- New date on which investors can sell notes back is Nov. 20
- Comes after noteholders said to have been asked not to sell
A Chinese state-owned steel trader postponed a date at which investors can demand bond repayment and also delayed an interest payment on the securities, after authorities were said to have stepped in to help the company.
Investors can’t sell back Sinosteel Co.’s 2 billion yuan ($314.4 million) of 2017 notes until Nov. 20, after an original option date of Oct. 20, according to a company statement posted on Chinabond’s website Friday that didn’t say if investors agreed on the changes. The move comes after parent Sinosteel Corp. sent a letter to noteholders pleading with them to not sell the bonds back as Sinosteel would be unable to repay, and the National Development and Reform Commission planned to meet investors, people familiar with the matter said last week.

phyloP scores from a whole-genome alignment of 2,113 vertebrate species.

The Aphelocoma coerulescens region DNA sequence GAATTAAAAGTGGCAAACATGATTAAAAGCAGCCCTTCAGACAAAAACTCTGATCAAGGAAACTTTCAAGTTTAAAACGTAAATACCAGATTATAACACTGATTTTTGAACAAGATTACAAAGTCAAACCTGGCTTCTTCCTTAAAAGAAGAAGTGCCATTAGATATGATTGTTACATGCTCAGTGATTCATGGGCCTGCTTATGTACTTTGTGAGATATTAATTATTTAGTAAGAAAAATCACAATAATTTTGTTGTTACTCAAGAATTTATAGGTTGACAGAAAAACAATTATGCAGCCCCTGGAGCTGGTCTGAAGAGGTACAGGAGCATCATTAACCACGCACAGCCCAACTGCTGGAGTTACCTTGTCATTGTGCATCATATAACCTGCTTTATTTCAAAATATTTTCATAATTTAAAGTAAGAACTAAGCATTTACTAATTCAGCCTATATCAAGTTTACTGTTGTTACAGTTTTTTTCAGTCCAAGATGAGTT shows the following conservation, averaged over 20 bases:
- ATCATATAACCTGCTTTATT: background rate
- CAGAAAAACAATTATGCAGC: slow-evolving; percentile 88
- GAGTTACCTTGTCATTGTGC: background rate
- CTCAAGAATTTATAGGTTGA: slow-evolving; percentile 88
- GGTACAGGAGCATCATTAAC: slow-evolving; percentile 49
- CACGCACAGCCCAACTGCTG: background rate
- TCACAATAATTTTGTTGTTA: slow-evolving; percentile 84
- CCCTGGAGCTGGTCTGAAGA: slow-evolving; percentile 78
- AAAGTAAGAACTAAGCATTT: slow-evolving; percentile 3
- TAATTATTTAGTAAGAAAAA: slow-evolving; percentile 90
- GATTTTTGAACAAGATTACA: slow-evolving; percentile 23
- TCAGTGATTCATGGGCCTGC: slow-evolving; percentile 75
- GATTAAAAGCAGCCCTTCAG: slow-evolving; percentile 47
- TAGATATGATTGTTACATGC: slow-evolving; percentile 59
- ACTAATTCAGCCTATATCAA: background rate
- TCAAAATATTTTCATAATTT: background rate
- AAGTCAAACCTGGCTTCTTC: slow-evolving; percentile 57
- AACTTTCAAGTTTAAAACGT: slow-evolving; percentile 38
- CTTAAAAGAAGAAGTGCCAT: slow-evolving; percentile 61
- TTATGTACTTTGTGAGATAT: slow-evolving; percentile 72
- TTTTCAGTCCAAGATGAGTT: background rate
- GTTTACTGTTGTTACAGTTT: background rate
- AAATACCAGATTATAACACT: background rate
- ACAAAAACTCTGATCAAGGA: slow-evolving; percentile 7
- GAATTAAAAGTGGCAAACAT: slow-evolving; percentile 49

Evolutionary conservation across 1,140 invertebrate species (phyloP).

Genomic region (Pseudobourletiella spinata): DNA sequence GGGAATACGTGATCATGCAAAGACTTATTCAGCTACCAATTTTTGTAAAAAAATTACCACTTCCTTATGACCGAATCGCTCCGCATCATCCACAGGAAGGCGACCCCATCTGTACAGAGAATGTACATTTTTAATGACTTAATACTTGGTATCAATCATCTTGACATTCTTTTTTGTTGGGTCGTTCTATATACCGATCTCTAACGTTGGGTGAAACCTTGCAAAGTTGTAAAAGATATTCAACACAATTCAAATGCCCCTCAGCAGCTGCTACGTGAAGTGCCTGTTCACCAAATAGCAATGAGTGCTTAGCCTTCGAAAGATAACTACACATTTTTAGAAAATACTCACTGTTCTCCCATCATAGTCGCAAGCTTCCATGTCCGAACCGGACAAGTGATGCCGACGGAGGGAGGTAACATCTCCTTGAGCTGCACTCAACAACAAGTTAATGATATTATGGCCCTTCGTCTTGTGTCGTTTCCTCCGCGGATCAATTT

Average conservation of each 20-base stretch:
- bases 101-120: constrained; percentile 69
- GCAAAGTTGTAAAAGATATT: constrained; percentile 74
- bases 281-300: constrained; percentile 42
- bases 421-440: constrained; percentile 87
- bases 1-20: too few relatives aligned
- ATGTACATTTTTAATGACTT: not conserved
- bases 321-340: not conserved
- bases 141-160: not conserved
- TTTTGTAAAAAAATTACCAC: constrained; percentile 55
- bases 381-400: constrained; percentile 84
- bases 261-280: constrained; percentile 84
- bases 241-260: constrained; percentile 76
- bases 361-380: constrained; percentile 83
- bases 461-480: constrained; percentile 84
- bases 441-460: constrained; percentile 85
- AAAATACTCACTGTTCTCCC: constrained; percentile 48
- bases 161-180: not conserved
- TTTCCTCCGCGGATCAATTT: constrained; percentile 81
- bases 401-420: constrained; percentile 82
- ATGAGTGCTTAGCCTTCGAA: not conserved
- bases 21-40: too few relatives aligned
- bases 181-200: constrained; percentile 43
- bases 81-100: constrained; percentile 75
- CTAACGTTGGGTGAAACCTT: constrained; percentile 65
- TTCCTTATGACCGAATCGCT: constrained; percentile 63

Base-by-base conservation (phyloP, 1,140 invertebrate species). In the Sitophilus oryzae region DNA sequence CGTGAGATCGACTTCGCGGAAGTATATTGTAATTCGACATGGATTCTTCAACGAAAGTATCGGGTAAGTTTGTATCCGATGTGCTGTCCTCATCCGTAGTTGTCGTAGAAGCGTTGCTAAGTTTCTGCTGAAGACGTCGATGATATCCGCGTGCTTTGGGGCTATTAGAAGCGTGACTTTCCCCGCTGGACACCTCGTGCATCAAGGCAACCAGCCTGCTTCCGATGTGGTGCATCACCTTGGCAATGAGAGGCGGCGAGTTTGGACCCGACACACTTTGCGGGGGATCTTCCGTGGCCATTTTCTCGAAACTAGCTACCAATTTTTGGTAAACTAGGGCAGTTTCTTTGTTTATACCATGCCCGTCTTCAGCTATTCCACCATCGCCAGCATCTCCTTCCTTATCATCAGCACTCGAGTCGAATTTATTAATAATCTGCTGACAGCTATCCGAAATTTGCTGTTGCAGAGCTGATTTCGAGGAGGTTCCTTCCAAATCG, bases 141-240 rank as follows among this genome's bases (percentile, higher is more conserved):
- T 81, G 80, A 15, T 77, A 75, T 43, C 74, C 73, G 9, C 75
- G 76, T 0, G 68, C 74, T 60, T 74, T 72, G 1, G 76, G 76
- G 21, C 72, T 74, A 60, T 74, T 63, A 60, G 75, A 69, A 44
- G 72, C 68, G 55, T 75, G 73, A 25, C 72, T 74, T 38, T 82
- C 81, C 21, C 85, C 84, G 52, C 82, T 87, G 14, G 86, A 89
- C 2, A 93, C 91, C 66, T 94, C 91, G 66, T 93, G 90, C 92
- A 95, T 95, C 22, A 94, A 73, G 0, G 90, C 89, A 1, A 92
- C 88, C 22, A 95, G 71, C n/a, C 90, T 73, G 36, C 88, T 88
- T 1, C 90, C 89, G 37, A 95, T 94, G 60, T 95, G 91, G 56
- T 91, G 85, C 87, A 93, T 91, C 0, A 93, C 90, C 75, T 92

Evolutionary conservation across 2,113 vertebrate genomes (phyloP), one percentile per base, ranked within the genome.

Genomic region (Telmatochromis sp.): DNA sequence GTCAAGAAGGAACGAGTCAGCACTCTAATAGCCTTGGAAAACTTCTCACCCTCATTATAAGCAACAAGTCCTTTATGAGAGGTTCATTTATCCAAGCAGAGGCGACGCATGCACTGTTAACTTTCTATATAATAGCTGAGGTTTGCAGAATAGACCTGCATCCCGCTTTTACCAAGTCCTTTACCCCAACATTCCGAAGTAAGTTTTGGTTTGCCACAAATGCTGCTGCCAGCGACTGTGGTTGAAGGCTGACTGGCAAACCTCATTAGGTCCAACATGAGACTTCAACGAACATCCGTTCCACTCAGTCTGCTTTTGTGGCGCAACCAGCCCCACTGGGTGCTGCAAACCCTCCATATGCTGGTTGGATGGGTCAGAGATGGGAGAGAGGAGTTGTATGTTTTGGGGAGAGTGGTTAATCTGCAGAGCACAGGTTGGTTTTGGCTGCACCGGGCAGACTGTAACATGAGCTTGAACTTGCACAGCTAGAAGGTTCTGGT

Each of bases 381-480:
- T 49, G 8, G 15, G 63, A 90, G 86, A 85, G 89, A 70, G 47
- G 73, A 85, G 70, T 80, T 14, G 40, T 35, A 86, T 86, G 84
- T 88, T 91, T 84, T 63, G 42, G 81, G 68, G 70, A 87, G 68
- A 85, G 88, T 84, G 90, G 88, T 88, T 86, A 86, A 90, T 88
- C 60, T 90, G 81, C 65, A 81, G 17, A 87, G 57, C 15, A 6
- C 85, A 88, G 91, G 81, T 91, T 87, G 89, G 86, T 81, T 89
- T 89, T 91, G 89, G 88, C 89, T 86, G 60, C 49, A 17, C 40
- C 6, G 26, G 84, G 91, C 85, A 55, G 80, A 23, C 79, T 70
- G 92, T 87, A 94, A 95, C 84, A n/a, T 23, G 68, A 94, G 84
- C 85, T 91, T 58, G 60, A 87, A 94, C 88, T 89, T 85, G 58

An interest payment due Oct. 20 is being delayed, the company said in a statement on Monday, without giving a new date for the payment.
China’s President Xi Jinping is trying to rein in the world’s biggest corporate debt loads without sparking turmoil in financial markets. Defaults have mounted as economic growth fell below 7 percent in the three months through September in the slowest quarterly expansion in more than six years. In a sign of official concern, the NDRC would also ask investors in Sinosteel not to sell back the notes, one of the people said last week.
“Sinosteel probably communicated with investors and got permission for the deadline extension,” said Zhang Li, a bond analyst at Guotai Junan Securities Co. in Beijing. “It’s still uncertain if it can meet all the payment on the due date after the deadline is extended.”
Chinese credit markets also got a reprieve last week on another borrower’s debt. Sausage maker Nanjing Yurun Foods Co., which had said earlier last week it wasn’t sure it could repay a 1.3 billion yuan note due Oct. 18 amid cash shortages, issued a statement Friday saying it would repay.
Sinosteel noteholders must register by Nov. 16 to sell the securities back, according to the statement. The firm will use stock of unit Sinosteel Engineering & Technology Co. as a pledge for the bonds.
“With the NDRC’s coordination and the prospect of high losses for the note sale, investors may choose not to sell the bonds to the company,” Shenwan Hongyuan Group Co. analysts led by Chen Kang said in a report Monday. “A default may be avoided.”
— With assistance by Judy Chen